Dashboards and Data Viz | Data Strategy

If you’re not familiar with the term “exploratory data visualization” or “EDV,” you’re in for a treat. We often think of data visualization as the final step in a data project or process. You’ve gathered, scrubbed, and organized your data sets; you’ve paired related metrics and organized them into a cohesive structure. The next step? Polish off the aesthetics and create a visually stunning, easy-to-navigate dashboard.

But what if data visualization served a greater purpose? What if it was more than visually appealing graphs and color-coordinated charts? The fact of the matter is, saving visualization for the last step in your data analysis process could be holding you back. Here’s how: Data visualization is, for many organizations, an afterthought. In reality, data visualization is significantly more than charts and graphs; it’s a tool for data scientists to not only make data easier to understand, but a tool that can make the analysis process faster, simpler, and more insightful. This is where Exploratory Data Visualization shines.

With the help of an EDV, you can gain a better understanding of your organization’s data from the outset. You can find new insight and correlations that you didn’t know existed before and use them to benefit not only our dashboard, but your organization as a whole.

Why visualize exploratory data analysis?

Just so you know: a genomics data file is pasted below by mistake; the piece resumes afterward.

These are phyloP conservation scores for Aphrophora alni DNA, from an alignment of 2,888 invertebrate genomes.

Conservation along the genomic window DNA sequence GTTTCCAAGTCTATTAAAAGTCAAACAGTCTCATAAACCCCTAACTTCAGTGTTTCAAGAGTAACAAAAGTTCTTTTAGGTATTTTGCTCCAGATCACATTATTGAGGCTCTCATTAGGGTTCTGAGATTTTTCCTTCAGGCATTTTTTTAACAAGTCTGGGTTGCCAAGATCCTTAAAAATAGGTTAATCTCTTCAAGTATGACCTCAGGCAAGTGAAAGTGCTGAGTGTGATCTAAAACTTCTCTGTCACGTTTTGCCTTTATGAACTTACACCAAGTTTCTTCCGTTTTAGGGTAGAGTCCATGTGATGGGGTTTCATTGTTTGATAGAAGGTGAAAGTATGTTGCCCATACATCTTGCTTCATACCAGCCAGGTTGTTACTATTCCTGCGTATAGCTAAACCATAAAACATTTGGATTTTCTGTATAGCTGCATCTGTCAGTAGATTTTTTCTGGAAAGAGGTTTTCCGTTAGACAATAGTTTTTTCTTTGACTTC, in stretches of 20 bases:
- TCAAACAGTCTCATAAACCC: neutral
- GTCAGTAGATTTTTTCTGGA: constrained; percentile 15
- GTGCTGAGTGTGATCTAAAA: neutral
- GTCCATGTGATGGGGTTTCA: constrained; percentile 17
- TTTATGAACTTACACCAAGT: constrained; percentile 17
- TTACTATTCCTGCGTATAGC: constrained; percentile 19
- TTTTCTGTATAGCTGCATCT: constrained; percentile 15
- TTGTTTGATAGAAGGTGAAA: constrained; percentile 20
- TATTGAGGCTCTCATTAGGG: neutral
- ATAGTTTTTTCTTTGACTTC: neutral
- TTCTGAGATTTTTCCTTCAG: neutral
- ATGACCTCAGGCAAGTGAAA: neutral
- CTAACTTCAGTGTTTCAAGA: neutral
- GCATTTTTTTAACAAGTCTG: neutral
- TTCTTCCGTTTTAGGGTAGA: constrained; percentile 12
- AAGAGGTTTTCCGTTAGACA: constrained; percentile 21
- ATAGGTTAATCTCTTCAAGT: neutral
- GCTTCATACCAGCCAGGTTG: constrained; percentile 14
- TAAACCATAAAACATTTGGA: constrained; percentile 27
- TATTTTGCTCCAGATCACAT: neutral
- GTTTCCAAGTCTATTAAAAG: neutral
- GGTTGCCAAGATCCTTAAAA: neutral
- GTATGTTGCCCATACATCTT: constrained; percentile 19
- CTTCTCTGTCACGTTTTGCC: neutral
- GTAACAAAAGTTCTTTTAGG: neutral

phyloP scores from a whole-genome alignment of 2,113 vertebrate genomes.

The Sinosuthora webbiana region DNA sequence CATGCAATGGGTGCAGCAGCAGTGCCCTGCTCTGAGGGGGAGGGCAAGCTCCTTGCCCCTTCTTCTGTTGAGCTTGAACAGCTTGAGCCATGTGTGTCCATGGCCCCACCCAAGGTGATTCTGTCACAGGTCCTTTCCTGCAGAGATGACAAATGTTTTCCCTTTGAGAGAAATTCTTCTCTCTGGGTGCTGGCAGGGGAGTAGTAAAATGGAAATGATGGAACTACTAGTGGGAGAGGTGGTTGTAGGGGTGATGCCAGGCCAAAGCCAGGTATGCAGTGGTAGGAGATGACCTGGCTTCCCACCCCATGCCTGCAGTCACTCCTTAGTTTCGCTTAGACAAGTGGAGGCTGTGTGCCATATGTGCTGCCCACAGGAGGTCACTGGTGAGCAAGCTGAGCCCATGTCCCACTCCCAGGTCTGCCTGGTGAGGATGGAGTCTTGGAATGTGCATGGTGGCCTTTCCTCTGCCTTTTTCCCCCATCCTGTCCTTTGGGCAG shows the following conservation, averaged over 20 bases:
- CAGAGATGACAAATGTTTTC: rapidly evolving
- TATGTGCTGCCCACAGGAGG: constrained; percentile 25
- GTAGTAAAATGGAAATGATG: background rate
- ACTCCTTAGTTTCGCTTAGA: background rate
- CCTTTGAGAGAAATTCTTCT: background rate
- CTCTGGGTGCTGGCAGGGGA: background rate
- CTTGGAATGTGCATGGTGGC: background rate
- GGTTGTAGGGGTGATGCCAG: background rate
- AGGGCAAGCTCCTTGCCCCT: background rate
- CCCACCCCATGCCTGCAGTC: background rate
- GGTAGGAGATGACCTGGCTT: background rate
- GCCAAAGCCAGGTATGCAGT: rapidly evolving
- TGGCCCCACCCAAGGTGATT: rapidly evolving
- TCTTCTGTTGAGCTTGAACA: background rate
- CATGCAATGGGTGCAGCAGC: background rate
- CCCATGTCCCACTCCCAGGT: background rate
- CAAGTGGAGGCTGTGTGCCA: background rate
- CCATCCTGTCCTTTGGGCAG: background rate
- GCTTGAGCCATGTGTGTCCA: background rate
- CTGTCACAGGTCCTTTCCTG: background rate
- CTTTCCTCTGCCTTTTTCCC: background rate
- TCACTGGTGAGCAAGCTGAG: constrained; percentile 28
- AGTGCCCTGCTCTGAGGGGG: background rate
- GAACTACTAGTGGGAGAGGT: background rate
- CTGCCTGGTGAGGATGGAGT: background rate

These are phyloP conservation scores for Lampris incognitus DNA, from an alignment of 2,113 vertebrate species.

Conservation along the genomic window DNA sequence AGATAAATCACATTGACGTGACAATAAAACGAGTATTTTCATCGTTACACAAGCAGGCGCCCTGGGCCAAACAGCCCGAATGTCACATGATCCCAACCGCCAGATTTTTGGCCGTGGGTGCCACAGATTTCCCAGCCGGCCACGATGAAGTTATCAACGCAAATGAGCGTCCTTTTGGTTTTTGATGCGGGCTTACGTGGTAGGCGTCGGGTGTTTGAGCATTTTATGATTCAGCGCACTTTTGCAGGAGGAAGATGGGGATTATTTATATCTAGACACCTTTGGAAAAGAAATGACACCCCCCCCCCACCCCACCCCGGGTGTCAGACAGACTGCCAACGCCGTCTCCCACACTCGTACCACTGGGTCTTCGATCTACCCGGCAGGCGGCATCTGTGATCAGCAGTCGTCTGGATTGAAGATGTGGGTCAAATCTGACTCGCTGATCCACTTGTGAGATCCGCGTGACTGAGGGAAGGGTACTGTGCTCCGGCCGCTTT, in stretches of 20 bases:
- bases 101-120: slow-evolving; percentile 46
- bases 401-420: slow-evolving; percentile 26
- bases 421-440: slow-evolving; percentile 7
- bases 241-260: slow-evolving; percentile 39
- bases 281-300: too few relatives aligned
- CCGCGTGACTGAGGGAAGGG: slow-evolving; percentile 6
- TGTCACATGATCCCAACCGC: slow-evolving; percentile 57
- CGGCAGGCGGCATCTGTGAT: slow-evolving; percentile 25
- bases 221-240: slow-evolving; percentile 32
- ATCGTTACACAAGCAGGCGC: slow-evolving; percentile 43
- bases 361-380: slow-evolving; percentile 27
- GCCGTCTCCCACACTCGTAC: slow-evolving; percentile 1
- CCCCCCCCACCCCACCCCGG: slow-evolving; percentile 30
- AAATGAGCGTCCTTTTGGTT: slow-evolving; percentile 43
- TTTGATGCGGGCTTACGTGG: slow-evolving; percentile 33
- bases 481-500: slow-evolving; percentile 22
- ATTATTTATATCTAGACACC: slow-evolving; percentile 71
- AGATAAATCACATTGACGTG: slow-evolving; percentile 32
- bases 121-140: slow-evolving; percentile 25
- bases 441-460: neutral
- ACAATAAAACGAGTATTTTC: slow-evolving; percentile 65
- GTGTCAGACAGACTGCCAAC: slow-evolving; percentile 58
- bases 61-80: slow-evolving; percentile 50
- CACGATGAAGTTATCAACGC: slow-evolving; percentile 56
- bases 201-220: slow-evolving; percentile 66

Why Visualize Exploratory Data Analysis

Understanding EDV starts with an understanding of EDA (exploratory data analysis). In short, EDA is a process by which a data scientist seeks to understand data after gathering, cleaning, and sorting it. The added benefit of visualization is that visualized data is ultimately easier to understand than data in simply numerical form. Visualization facilitates analysis of data because it helps viewers and stakeholders grasp complex data concepts faster, paving the way to uncover more insights.

EDVs are the first opportunity you have to apply data visualization to your data in a meaningful way. When creating an EDV, your goals should be:

  • To highlight the relationships between variables
  • To find hidden correlations between data sets
  • To generate a deeper understanding of the data at hand

In a way, EDVs are structured to provide “clues” that lead to deeper analysis and greater insight. They are most useful when you aren’t sure what the data is telling you, but are also beneficial for identifying “blind spots” to ensure that you haven’t missed any of the important implications that your data could convey.

Getting buy-in for visualizing exploratory data analysis projects

Getting buy in for visualizing exploratory data analysis project

A successful exploratory data visualization project needs support, and requires some data-minded brain power behind it. They often require a substantial understanding of data science and data visualization, as well as the right tools to create and share your EDV.

If data visualization is an afterthought in your organization, now is the time to get buy-in so you have access to the best possible resources to execute your visualization strategy. In order to get the support your EDV will need, consider its purpose, and how that purpose translates to stakeholders.